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Culture Reviews
Robbie rocks Moscow with his music and charm
Olimpiisky Sports Complex 
By Robert Jon Lees
Robbie Williams lived up to his reputation as Britain’s most exciting pop star as he wowed Moscow’s cavernous Olympiisky stadium with a blistering set few will forget in a hurry.

In his first Russian concert Williams mixed rock anthems and romantic ballads together with an engaging and cheeky wit to provide a spectacle that was lapped up by the adoring Moscow public.

The near-capacity crowd, already delirious with anticipation, erupted as Williams emerged, hooded like the grim reaper, and blasted straight into the appropriately named “Let me entertain you”.

The powerful sound system was barely audible over the cacophonic din of thousands of screaming fans. The army of old women checking tickets and police in fur hats struggled to keep the mainly teenaged girls in their seats and prevent them from rushing to the front.

The atmosphere calmed slightly when Williams plucked one lucky girl from the crowd and serenaded her with the love song “Come Undone”. There was more audience participation later when he taught the crowd the lyrics to his ballad “Strong” and then invited them to join in singing it.

With his devilish good looks, playful manner, and a few well-rehearsed Russian phrases, the former member of boy band ‘Take That’ quickly managed to charm even the most grim-faced spectator. The fact that the crowd knew the music well and that Williams played the biggest hits from his last three albums certainly helped.

He basked in the crowd’s reaction and showed his appreciation with plenty of the slap-stick humour with which he has become synonymous. His attempt to devote a love song to a couple in the audience failed comically when he was unable to pronounce their Russian names. Much to both his and crowd’s delight he dedicated the song to "Alex and Urghhhh".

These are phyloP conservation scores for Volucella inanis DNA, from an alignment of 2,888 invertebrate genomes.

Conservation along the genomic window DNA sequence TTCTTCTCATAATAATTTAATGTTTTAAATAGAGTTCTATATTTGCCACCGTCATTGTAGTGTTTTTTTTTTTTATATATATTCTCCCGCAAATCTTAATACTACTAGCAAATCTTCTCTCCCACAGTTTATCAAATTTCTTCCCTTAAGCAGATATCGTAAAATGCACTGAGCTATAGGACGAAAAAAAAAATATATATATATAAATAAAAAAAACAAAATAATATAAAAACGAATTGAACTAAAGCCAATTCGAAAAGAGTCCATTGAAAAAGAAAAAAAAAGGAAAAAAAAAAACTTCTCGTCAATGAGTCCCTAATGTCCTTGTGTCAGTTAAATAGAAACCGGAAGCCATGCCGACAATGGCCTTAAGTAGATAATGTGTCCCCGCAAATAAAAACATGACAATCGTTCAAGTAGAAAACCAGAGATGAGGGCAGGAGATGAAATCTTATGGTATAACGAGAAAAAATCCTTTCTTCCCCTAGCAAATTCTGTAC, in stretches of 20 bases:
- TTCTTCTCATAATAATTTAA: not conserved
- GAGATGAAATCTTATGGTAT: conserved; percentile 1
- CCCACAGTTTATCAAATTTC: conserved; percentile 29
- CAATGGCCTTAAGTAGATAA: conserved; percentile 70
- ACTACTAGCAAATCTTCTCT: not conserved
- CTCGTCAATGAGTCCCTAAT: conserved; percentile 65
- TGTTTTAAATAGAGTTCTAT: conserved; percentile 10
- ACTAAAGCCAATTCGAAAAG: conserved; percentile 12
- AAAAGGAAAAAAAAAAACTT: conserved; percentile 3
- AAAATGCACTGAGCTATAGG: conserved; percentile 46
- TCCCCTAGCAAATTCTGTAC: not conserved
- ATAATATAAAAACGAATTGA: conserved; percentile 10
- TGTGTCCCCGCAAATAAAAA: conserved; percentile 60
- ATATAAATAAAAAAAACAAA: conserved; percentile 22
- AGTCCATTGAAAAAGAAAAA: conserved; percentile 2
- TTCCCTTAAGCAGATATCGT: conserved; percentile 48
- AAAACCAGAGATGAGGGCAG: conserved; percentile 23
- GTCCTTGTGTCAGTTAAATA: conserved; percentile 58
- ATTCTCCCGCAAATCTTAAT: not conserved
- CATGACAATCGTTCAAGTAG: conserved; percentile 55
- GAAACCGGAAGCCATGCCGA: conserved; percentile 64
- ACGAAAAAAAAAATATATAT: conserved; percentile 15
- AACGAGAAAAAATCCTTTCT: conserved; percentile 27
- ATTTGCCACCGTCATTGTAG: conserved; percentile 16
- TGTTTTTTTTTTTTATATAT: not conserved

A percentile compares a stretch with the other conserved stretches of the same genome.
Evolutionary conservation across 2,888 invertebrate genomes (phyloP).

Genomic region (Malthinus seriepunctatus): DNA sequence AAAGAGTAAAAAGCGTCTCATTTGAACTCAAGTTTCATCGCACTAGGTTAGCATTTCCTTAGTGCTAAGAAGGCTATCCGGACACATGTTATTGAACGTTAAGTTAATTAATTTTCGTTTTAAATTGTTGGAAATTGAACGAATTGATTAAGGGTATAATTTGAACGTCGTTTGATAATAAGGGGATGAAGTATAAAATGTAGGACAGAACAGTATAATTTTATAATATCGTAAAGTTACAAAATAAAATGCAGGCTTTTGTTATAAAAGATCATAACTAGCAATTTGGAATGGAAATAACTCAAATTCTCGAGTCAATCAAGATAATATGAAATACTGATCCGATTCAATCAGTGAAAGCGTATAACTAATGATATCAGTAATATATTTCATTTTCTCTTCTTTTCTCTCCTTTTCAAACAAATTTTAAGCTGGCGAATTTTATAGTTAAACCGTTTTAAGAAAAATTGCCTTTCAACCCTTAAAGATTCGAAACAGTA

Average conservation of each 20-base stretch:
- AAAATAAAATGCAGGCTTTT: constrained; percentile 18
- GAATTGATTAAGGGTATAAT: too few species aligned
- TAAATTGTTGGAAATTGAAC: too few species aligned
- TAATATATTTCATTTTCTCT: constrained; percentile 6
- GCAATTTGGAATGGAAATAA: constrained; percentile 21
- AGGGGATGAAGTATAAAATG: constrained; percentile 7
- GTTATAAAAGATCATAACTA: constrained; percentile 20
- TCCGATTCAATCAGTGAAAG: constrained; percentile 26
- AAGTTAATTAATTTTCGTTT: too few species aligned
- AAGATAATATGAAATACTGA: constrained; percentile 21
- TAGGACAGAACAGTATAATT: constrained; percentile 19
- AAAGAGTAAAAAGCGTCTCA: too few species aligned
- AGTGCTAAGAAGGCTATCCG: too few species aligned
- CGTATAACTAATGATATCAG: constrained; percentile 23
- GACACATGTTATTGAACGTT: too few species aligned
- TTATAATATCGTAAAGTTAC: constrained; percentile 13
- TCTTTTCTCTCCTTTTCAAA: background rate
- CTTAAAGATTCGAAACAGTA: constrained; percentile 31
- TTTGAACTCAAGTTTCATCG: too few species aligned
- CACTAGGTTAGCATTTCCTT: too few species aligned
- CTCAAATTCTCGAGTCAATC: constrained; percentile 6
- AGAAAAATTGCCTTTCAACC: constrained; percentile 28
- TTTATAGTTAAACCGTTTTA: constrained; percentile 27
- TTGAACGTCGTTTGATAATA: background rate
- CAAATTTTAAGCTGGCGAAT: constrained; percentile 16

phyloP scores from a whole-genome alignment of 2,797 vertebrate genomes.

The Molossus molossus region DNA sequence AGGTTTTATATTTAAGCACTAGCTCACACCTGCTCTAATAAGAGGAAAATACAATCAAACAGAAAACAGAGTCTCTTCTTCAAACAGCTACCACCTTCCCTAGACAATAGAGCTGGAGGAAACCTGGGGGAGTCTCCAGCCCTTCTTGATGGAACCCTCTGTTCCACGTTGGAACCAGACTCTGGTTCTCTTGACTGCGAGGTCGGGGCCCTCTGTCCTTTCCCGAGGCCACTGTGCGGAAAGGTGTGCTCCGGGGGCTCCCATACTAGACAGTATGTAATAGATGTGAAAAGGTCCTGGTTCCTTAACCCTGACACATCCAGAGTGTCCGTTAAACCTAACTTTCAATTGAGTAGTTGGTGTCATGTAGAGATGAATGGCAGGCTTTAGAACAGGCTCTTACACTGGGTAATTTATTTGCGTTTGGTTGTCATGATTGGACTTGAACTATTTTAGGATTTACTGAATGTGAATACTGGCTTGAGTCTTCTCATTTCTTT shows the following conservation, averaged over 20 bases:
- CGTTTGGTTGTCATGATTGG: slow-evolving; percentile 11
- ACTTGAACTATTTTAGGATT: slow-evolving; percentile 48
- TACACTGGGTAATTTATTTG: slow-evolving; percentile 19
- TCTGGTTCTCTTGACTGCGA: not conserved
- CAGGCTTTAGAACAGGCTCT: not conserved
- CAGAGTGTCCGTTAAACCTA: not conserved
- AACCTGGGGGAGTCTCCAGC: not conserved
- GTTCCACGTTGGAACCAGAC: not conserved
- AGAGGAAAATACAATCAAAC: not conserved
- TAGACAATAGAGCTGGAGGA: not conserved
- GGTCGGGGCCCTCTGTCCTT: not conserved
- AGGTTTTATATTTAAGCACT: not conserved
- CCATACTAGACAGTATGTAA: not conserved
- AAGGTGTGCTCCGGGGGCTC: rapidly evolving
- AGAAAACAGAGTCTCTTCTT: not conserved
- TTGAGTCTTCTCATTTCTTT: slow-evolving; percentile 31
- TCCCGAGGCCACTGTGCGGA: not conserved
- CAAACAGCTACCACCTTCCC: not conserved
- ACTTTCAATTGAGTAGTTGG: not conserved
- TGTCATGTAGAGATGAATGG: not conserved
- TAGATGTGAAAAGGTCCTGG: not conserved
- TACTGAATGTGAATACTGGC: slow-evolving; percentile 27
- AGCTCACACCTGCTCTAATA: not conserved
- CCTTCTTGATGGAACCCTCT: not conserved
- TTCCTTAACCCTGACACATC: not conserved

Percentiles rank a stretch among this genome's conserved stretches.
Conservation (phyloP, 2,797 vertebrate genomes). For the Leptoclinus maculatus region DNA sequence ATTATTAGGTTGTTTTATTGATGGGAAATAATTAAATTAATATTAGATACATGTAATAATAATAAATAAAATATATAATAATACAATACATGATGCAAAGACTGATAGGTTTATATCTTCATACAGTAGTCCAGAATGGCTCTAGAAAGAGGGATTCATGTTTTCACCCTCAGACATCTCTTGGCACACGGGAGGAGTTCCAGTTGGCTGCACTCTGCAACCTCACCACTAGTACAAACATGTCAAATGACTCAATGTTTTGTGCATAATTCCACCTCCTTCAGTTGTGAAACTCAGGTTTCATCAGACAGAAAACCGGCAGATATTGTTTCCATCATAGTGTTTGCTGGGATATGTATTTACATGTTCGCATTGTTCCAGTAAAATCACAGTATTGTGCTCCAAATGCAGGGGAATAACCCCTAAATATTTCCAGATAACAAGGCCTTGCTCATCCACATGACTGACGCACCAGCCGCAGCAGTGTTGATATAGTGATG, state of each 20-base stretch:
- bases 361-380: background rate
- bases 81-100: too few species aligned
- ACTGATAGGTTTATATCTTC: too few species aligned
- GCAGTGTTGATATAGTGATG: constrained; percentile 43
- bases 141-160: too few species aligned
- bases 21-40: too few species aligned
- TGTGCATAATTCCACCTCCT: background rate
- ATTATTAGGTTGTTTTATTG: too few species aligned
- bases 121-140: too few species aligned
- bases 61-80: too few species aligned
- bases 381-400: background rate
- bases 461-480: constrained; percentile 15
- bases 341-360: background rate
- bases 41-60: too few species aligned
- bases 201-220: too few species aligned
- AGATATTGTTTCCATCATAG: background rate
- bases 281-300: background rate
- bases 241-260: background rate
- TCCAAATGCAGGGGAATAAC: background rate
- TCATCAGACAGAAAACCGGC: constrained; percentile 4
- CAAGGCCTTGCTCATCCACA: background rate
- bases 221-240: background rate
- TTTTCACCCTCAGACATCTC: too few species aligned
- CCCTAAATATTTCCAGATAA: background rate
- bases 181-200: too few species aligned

After an impromptu duet with his dad Pete, who he invited onto the stage, and a little-known acoustic number dedicated to his late grandma, the hall began to shake to a thunderous rendition of “Supreme”.

Old and young alike enthusiastically sung along, swinging their hips and waving their arms. Even those perched on the frighteningly high third tier could not resist the infectious desire to dance.

The show ended with a rousing encore of two of his most popular hits. Rock DJ really did rock. By the time the customary cigarette lighters appeared to accompany the romantic “Angels”, the usually cheerless Moscow police had long given up hope of suppressing anyone’s fun and a few of them could even be seen waving their batons in time to the music.

The energy and enthusiasm of Williams as he jumped ran and on one occasion Cossack danced across the stage was incredible. This really was more than a concert. He had pulled off arguably one of the most entertaining shows of the year without the help of a team of dancers and large television screens.

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